Being the first player selected in the Draft guarantees a fellow the fattest contract of any rookie in his class. It assures him of a significant spotlight and a fistful of headlines, whether good as a measure of his talent and potential or bad for any gaps between inflated expectations and actual performances.
Beyond that, though, little else is promised. Anything more — respect, individual achievements, winning, award consideration — has to be earned. That’s why Paolo Banchero has kept grinding for the Orlando Magic, with the goal of having his lofty Draft status translate into an all-around successful season for him and his team.
In hindsight, the Magic’s decision to select Banchero out of Duke with the first overall selection looks like a no-brainer. While No. 2 pick Chet Holmgren got eliminated from this season’s rookie field by a preseason foot injury and No. 3 Jabari Smith Jr. has labored as part of Houston’s kiddie corps, Banchero has thrived.
He has been the tent-pole guy Orlando needed, dropping into their roster of promising youngsters to almost complete the picture. A 6-foot-10 product of Seattle by way of one season at Duke, the 20-year-old Banchero has led the Magic in scoring 25 times, in rebounding 16 times and in assists 11 times. He already has a veteran’s size and most of the time a veteran’s demeanor too.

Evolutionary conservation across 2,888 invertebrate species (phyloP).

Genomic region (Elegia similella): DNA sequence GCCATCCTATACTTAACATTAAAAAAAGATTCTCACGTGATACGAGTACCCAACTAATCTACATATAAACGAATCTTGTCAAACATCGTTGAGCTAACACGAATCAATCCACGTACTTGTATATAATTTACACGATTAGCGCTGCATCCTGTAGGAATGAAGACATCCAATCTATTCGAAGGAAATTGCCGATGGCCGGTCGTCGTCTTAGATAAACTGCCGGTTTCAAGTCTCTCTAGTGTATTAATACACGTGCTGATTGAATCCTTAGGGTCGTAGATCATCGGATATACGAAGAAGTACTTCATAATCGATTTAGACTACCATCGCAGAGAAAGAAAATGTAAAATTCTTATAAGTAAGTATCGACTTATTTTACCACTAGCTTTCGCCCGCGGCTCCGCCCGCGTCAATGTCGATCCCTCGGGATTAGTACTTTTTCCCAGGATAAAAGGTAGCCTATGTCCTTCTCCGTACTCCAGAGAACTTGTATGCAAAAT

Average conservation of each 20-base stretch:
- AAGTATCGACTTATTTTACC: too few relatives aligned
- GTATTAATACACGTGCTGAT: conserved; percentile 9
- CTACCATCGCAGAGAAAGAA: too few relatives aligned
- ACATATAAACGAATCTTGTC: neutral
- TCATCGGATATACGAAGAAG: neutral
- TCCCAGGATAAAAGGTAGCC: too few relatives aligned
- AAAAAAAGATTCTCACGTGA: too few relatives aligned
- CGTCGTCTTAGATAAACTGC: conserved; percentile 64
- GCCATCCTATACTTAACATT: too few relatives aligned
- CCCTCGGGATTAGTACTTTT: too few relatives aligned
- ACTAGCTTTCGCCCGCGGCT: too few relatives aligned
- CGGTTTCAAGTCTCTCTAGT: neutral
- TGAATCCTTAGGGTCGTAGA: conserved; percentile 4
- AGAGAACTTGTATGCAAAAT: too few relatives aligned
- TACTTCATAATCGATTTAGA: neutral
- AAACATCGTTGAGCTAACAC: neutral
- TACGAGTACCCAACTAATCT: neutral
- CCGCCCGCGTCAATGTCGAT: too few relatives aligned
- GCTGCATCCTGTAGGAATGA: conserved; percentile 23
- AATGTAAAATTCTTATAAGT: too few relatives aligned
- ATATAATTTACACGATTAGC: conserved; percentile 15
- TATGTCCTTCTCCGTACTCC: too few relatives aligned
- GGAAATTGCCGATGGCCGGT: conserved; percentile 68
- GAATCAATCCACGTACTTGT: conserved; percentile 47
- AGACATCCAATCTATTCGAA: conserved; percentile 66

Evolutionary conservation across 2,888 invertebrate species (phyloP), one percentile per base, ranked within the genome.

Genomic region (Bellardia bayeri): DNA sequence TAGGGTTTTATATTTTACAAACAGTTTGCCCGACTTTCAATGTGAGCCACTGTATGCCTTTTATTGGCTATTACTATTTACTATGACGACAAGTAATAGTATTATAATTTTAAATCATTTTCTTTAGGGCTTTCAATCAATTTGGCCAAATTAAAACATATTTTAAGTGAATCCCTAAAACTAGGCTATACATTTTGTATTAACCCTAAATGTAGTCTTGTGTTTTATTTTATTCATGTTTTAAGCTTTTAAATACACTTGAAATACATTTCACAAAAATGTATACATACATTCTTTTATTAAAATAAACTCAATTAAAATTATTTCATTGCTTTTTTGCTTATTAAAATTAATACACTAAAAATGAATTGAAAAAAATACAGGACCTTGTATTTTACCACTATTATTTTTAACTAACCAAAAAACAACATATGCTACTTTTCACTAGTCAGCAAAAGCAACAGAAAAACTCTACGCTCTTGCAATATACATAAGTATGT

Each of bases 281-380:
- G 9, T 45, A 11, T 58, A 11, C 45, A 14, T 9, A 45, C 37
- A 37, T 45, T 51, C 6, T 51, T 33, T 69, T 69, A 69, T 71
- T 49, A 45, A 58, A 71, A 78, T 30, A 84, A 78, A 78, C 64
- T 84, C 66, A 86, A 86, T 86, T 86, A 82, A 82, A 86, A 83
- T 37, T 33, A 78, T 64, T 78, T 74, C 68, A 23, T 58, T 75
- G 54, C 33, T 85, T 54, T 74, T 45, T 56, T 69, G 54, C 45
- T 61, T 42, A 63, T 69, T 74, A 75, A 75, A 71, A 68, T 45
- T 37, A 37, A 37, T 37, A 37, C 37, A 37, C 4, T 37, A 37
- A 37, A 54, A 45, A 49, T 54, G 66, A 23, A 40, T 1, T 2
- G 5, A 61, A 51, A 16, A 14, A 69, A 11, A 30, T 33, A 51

Almost from the start, Banchero has blocked out other Class of 2022 candidates, holding onto the top rung of the Kia Rookie Ladder. He is considered the favorite in the fast-approaching Rookie of the Year balloting, with team impact as perhaps his top selling point: At 27-39 heading into Thursday’s game against Utah, Orlando already has won six more games than a year ago, with 16 more opportunities.
“It’s scary, it’s still so early in his career and he’s already this good,” Magic coach Jamahl Mosley said of the rookie. “He’s going to keep getting better and better. Off the court, he’s just a cool dude. I think he fits in with everybody perfectly.”
Milwaukee star Giannis Antetokounmpo has seen Banchero up close three times, with the Orlando forward scoring 20, 9 and 20 points against the Bucks. In the March 1 middle meeting at Fiserv Forum, Antetokounmpo got up close with Banchero’s size, too, stepping in to draw a charge and feeling the ooph! of it.
“I didn’t know he was 6-10, 250 pounds. He’s big,” Antetokounmpo said. “I was 191 and they said 195 or 202, because I was too skinny. They had to lie, basically. That was another John Hammond pick. [Hammond, the Magic’s GM, held that spot in Milwaukee when Antetokounmpo arrived as the No. 15 pick in 2013.]
“He reminds me a lot of Jabari [Parker]. He’s trying to play in the mid-range a lot. … He can dominate in the paint, he can shoot over guys, he can shoot threes. Sky’s the limit for him.”